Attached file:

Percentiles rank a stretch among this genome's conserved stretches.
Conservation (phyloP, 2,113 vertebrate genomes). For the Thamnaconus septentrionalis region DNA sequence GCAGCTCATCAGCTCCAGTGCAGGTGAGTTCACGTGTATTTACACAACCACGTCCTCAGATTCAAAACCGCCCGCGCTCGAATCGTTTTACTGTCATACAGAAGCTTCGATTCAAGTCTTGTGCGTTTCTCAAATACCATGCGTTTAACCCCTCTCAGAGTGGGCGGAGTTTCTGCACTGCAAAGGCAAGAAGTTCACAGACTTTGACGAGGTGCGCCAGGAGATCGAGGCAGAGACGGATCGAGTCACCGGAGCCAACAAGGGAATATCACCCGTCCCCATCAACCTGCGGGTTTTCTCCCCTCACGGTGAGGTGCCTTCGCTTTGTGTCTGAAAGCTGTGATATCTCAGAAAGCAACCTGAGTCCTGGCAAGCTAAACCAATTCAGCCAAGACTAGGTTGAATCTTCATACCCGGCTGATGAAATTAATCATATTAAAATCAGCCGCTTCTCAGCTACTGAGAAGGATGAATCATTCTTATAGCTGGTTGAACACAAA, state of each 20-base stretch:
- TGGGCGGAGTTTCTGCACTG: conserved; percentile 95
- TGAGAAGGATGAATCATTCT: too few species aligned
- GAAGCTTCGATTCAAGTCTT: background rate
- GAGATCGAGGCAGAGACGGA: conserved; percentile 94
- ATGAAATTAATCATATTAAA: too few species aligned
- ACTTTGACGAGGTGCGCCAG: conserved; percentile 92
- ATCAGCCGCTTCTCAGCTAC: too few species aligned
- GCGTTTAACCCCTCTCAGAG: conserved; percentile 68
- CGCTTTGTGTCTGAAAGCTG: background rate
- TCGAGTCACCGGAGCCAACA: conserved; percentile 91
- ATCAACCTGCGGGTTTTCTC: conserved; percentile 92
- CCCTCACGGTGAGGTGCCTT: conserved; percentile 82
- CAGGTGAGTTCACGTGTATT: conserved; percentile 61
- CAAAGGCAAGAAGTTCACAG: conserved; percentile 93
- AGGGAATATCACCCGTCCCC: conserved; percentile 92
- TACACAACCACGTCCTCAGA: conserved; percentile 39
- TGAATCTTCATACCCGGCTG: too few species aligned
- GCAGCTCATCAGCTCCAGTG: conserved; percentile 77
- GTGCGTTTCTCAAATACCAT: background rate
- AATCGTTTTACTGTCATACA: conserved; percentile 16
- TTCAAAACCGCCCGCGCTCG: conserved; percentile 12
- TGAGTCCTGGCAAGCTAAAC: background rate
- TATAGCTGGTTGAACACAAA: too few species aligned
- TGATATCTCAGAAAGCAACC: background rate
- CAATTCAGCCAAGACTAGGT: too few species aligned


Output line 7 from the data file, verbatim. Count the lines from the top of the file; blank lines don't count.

- ATGAAATTAATCATATTAAA: too few species aligned